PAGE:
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Talking to Sifu Lee Tho Sheng is ,constantly, so much fun.

 

From listening to how he climbs his tall durian tress, and I mean tall, breaking out into one of his many Hakka “mountain songs” and watching him, transforms right before your very eyes, and performing his very aggressive form of Hakka Chu Gar Kuen ….. In the words of Russ Smith; this is all good!

 

Sifu Lee is a very good-humored person, diplomatic and tactful, he is careful with his statements especially when you are caught in the midst of opposing fractions; unavoidable in all Wulin.

 

Flourishing in his durian farming, Sifu Lee is the proprietor of farms not far from the famous Batu Ferringhi beach, popular with tourists.

 

Visiting him there is a treat in many ways; the top-notch durians, jackfruits and getting a taste of his unique style of Hakka Chu Gar Kao.

 

You know the common saying, size belie strength,  exactly the case here.

 

And to hear him, in his booming voice, recites fist-poems in his native Hakka dialect is something that I totally enjoy.

 

And at almost 70, this man is a dynamo that just cannot be stopped!

 

Here’s a clip of one of Sifu Lee student doing a form called BaBuZhaung or 8-steps posture.

 

Again, I must say, expression is a cut different from the usual small-stance front leg enters/rear leg follows arched-back explosion that you expect from Hakka boxing.

 

 

 

Some more Hakka boxing.

November 30, 2007

 

Here another view of Sifu Cheong Hon Heon’s Geok/Ngok Gar kuen.

Perhaps, this clip will give you a better idea of why I smell “Northern” when I look at this style.

In fact, I was going through some of my other Hakka materials, from Penang and Sarawak, and I am starting to distinguish more and more of “Northern” indications.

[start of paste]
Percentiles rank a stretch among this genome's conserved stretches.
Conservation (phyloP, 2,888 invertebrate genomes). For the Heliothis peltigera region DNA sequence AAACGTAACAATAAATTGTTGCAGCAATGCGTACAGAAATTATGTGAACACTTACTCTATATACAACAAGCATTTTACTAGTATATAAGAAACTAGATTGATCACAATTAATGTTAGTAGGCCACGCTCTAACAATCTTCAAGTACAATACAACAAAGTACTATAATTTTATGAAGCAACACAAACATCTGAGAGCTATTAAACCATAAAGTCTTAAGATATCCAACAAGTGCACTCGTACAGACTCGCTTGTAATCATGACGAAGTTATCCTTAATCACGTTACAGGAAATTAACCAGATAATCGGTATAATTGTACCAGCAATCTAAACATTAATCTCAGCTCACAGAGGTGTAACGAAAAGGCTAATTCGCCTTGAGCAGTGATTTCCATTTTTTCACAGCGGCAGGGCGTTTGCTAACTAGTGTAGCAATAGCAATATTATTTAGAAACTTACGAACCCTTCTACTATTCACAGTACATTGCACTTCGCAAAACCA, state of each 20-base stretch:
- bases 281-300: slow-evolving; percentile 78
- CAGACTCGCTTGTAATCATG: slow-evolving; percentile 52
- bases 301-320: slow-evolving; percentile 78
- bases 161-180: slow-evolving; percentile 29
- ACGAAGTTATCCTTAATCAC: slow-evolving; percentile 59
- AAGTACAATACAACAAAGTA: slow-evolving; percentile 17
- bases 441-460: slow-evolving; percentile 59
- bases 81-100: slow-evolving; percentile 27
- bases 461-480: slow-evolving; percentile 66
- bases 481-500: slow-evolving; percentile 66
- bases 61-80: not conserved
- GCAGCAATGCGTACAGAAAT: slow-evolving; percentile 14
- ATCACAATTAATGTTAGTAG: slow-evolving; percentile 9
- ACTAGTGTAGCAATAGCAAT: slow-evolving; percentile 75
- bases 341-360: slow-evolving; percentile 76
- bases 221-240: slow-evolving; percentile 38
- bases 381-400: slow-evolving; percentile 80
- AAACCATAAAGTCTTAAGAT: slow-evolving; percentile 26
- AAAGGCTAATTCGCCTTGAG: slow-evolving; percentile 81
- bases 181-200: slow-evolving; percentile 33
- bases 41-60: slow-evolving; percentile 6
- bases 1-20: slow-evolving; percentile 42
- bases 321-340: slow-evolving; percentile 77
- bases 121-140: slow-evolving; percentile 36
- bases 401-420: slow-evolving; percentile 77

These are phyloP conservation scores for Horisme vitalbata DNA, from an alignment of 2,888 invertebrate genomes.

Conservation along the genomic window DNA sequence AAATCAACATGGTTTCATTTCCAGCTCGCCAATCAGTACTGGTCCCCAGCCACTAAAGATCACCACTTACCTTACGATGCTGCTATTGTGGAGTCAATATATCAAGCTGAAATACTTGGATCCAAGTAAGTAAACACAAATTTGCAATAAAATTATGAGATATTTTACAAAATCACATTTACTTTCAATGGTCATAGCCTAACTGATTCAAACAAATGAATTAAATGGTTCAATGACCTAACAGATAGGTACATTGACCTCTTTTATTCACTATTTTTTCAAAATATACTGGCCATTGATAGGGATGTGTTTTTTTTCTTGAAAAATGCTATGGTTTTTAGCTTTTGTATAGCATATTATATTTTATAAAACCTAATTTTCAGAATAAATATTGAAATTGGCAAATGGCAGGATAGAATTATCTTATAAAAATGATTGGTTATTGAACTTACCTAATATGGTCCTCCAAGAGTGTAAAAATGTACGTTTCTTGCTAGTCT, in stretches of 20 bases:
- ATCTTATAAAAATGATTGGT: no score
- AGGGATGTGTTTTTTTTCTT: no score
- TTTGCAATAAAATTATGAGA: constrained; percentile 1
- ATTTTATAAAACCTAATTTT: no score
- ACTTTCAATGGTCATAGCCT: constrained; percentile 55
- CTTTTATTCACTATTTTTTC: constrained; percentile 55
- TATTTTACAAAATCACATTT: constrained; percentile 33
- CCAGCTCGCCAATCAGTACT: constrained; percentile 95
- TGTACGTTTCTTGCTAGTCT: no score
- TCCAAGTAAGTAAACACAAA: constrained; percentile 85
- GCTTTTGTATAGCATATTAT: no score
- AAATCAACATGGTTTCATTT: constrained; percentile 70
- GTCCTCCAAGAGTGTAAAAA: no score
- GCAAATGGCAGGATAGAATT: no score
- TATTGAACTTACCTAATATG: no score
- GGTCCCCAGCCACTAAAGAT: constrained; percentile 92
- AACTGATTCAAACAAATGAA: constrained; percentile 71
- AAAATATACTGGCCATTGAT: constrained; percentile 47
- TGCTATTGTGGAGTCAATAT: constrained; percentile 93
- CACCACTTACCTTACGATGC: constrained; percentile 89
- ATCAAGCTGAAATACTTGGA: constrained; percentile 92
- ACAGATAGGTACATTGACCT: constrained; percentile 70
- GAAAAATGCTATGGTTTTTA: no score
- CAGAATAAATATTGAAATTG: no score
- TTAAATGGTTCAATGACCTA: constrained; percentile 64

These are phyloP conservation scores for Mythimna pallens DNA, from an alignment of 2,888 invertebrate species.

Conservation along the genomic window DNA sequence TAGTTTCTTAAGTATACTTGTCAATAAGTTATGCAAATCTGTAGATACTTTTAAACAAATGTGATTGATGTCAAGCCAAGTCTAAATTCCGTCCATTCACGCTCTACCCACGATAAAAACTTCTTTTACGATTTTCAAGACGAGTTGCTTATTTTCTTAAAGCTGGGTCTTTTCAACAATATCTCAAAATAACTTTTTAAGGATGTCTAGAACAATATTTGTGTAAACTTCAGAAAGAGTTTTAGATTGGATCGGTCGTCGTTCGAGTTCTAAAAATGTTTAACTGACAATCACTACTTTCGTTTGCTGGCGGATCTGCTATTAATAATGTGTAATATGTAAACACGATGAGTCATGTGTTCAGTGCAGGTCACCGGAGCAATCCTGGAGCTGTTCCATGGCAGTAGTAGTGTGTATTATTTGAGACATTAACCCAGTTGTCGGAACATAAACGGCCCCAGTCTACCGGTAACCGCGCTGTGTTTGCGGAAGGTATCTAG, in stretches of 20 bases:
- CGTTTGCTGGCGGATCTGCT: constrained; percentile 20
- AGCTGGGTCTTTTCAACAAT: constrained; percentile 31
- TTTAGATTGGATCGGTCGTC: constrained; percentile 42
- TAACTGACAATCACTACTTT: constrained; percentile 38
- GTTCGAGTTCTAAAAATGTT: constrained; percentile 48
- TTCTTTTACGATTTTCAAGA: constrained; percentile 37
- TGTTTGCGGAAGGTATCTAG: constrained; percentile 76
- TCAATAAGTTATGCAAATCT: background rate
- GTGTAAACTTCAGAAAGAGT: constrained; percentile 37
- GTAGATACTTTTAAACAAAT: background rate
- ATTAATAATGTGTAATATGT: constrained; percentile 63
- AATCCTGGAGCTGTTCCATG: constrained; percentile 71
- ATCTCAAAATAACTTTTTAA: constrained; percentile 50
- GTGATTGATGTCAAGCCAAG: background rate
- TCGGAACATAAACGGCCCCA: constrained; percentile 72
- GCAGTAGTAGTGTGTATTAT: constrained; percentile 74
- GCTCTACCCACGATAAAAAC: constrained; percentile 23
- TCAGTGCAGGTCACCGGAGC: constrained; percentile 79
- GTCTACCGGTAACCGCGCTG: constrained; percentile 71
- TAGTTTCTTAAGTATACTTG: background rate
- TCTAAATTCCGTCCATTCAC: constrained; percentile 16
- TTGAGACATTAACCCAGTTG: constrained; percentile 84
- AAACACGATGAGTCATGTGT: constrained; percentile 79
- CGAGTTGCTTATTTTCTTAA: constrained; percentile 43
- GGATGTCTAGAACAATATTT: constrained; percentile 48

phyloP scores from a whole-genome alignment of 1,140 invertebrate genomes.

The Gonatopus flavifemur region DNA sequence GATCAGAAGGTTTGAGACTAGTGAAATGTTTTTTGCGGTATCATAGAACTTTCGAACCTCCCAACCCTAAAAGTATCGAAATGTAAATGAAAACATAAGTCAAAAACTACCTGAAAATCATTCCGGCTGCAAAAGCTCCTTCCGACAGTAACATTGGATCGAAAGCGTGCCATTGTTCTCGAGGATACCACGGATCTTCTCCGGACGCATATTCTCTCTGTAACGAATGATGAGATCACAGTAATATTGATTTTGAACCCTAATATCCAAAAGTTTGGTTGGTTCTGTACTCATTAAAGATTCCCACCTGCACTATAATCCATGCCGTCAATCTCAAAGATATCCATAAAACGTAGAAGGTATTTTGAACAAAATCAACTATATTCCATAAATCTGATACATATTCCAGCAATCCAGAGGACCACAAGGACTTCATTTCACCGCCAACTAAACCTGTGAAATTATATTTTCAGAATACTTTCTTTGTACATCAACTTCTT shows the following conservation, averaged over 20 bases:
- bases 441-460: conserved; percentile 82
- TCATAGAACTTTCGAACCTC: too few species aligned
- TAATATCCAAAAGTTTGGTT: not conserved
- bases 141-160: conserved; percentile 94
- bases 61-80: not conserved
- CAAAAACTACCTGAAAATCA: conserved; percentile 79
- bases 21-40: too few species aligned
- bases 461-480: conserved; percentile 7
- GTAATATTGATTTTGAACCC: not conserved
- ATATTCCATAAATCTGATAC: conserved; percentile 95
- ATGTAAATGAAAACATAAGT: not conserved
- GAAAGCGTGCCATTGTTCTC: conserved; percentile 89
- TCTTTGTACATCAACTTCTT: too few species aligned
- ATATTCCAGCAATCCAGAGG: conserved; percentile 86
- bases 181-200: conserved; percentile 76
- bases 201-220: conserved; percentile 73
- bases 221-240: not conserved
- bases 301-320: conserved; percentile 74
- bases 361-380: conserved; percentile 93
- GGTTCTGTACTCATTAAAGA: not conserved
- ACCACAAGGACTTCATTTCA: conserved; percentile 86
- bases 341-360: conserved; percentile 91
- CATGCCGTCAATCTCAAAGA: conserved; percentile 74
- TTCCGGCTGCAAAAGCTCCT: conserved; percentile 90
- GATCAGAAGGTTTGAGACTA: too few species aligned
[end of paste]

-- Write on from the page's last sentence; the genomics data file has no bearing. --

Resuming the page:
A while back when I was chatting with Sifu Liew Joon Mew, Chu Gar Praying Mantis, and I popped the question “Why are so many Hakka styles name Chu Gar”?

His answer was that “Chu” family name was a big name right about the time of the Ching dynasty and many from this family were employed by the government.

So it was convenient, when asked, to just name yourself as “Chu” if you want to secure a government job….hmmmmm…..

That aside, the more I look outside Hong Kong’s Hakka styles, the more variations I see as far as Hakka boxing is concerned.

One thing that I really got to do, to get more answers, is to make another trip to see Sifu Kong Shu Ming, the Hakka Suppressing Tiger master.

The last few times that I was watching him demo, could have sworn that he was doing long-limbed White Crane…..

I had wanted to name this entry as “Hakka Yong Tau Fu” – the famous Hakka dish that uses a mix of vegetables, toufu, beans, different meats and spices to make a “salad” soup.

Didn’t want to be misunderstood as trivializing Hakka fighting traditions but I really do think that Hakka boxing is a very fascinating mix of many flavors.

Just like their delicious Yong Tau Fu…..got to run….hungry…..